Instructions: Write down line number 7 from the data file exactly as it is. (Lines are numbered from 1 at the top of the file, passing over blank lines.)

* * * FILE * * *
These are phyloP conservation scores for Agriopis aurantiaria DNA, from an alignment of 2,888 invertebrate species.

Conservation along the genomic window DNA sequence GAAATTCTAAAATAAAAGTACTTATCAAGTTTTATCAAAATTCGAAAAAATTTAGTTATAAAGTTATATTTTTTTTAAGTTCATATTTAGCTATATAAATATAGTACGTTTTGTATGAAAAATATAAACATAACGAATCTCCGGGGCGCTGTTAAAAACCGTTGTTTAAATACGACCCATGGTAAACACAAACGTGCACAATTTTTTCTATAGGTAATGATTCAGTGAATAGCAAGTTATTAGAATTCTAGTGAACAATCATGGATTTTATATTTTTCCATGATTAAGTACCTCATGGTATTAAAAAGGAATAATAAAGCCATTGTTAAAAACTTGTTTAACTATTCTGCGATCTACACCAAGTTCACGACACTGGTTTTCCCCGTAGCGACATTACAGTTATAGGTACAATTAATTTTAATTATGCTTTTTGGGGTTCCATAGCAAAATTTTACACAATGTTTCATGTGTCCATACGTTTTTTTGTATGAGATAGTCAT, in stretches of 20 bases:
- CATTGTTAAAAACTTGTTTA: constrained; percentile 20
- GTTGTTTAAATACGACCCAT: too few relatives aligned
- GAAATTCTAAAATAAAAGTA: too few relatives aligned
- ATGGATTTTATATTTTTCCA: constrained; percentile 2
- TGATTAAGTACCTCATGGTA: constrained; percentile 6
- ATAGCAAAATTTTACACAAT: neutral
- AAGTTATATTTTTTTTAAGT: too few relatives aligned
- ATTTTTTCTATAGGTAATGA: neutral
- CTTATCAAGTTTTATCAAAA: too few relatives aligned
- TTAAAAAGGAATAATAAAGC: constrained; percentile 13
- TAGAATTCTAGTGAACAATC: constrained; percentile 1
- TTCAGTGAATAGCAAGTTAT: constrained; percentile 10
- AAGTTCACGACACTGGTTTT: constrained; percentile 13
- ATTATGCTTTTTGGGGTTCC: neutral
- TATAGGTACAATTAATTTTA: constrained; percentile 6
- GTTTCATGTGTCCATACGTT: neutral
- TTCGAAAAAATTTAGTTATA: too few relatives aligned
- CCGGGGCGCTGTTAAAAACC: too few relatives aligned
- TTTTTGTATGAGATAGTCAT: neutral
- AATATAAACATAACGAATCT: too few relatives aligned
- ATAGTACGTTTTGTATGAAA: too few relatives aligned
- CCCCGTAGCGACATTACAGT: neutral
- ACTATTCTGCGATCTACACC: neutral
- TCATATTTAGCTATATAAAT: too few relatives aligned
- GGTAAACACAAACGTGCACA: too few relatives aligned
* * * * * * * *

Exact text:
- TGATTAAGTACCTCATGGTA: constrained; percentile 6